A couple of things happened this week that got me thinking again about the relationship between design, the public realm of ideas, and academia. First, I somewhat belatedly got around to peer-reviewing a submission sent to me by an academic journal. The procedure is quite rightly supposed to be “blind” so I won’t give any details, not even of the publication. It was a curious process because every stage appeared to be automated, from the original letter generated by the editor through to the final prompt, with a week to go, that my review was due. The reviewing process was also automated: it involved answering an online questionnaire and copying my review comments into a box. It was the most contactless editorial transaction I have ever experienced. Naturally, the instant reply thanking me for my efforts showed every sign of being automatic, too. These people run a tight ship.
According to every rule of thumb I thought I’d learned about editing, this ultra-impersonal touch is not the way to do it. What a nostalgist I am! I had the idea that a bit of personal contact was a valuable thing. The shift to doing everything by emails, which were at least crafted for the recipient, was already more than enough of a comedown from talking it through on the phone or face to face. (I’m not questioning the anonymity of the reviewing itself.)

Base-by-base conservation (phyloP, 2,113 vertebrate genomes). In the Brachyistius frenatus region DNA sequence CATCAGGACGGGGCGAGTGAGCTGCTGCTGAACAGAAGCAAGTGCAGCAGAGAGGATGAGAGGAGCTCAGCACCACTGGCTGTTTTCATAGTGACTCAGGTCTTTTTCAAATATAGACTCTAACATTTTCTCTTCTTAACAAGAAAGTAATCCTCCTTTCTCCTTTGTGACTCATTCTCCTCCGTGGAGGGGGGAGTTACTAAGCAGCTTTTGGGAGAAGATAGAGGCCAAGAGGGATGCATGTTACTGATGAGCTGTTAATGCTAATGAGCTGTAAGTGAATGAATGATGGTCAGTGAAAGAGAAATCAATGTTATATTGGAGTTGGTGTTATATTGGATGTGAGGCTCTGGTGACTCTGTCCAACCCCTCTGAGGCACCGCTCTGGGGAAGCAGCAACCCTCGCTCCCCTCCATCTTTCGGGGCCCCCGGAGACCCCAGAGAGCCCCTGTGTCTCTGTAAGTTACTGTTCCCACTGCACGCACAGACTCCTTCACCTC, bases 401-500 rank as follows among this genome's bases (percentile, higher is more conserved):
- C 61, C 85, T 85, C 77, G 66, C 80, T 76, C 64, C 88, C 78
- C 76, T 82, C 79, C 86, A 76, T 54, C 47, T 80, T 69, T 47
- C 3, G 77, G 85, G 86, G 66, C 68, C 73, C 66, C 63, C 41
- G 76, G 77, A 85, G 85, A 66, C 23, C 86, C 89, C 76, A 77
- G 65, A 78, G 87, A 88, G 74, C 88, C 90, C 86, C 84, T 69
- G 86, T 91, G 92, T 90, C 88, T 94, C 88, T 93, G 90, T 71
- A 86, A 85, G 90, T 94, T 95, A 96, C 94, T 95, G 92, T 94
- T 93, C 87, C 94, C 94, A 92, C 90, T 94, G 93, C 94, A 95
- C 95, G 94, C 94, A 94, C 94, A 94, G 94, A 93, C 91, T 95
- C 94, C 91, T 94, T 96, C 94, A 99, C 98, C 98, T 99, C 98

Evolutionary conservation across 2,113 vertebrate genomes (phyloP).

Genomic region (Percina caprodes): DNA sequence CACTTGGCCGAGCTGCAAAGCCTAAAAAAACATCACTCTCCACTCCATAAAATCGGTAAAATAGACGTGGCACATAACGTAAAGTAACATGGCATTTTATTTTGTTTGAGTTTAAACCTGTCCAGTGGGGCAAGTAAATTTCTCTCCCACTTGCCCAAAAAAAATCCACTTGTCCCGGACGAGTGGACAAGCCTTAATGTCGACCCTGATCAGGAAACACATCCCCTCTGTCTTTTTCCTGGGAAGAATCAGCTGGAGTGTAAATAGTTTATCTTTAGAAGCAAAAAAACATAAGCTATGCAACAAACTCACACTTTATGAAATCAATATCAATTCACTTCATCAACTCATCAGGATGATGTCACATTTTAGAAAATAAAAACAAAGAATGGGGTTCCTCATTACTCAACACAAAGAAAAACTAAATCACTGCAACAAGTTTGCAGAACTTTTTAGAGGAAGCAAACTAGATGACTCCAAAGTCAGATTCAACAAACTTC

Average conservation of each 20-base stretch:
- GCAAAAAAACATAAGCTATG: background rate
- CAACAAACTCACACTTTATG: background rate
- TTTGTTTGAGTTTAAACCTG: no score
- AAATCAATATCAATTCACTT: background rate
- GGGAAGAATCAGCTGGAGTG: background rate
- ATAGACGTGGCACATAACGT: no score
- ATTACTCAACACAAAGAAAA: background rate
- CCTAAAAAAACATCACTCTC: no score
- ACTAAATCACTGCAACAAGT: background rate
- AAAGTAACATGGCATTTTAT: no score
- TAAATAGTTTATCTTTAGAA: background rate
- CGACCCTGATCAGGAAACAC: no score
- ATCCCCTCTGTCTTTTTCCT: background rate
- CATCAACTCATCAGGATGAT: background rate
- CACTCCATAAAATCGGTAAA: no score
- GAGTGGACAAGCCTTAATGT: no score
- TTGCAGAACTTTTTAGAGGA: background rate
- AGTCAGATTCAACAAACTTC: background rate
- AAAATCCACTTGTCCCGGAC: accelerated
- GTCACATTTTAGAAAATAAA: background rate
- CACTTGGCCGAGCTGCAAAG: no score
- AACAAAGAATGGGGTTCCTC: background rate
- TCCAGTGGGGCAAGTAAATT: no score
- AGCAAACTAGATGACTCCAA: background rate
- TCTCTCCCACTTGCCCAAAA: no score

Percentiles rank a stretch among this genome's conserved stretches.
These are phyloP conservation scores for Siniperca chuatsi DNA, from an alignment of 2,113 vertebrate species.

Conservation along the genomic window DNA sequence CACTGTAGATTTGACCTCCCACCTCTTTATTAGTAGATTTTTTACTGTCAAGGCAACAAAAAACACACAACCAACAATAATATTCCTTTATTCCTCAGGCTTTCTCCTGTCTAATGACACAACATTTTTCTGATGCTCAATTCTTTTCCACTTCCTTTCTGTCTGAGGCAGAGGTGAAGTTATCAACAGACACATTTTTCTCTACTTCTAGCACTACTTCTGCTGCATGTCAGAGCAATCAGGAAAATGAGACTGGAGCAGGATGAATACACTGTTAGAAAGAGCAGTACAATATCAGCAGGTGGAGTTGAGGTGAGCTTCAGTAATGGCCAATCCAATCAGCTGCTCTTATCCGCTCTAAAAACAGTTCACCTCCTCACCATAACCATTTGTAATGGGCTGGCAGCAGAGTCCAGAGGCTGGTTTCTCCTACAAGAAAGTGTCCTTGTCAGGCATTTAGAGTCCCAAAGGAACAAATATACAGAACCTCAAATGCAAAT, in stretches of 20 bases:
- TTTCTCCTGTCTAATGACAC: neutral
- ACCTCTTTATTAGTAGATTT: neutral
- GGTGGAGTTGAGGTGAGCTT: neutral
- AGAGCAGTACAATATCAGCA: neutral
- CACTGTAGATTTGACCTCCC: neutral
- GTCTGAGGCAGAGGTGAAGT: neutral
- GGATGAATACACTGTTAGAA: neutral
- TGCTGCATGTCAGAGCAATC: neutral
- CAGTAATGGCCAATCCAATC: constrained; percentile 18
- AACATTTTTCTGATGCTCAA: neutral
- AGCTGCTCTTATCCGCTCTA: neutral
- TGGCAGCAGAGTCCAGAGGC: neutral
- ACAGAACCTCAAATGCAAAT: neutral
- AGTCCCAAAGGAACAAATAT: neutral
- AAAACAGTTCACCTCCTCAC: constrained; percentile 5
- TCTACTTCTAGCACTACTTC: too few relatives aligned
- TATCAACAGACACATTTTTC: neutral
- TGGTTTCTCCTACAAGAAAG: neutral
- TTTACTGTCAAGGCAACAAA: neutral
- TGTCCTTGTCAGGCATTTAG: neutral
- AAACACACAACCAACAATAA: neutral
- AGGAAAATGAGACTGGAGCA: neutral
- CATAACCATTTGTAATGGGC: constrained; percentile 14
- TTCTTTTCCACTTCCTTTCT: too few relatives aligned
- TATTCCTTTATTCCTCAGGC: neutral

The other thing that happened was that I received a copy of the Design 2012 Cataloguefrom the academic publisher Berg, which produces books and journals, including The Design Journal, Design and Culture, and Journal of Modern Craft. Berg, owned byBloomsbury Publishing, is a big deal. Its publications are nicely designed and their presentation in the catalogue is attractively sleek. In 2014, according to a full-page announcement, Berg will publish prof emeritus Victor Margolin’s years-in-the-making, three-volume, 2,400-page The World History of Design, which promises to be a landmark in design studies. If design philosopher Tony Fry’s last volume, the tremendous, ground-breaking Design as Politics, is any guide, then his follow-up, Becoming Human by Design(due in October), could be one of the year’s must-read design books.
As I checked out other recent and forthcoming titles, covering all areas of design, I felt both exhilarated by these signs of industrious scholarship, serious thought and intellectual commitment to design, and regretful that so little of this material is likely to make it into the field’s everyday discourse, let alone the public realm. Many of these writers will be familiar names to colleagues but unknown outside academia. Their books are written for students and fellow researchers, and that’s as it should be. But if this research deals with subjects and issues of more general importance, shouldn’t it also be part of an academic’s brief to communicate these discoveries and ideas more widely? It’s striking how few of the names identified with academic writing about design — people who speak at academic conferences, write peer-reviewed papers for journals destined for libraries able to pay expensive subscriptions, and publish learned books with publishers like Berg — make any effort to seek and address wider audiences.
If academics are (or are supposed to be) first-rate thinkers, then their participation in public discussions is vital. Naturally, this requires a willingness to exchange ideas, as well as the versatility to engage in commentary, analysis and speculation outside the immediate area of one’s specialist research.
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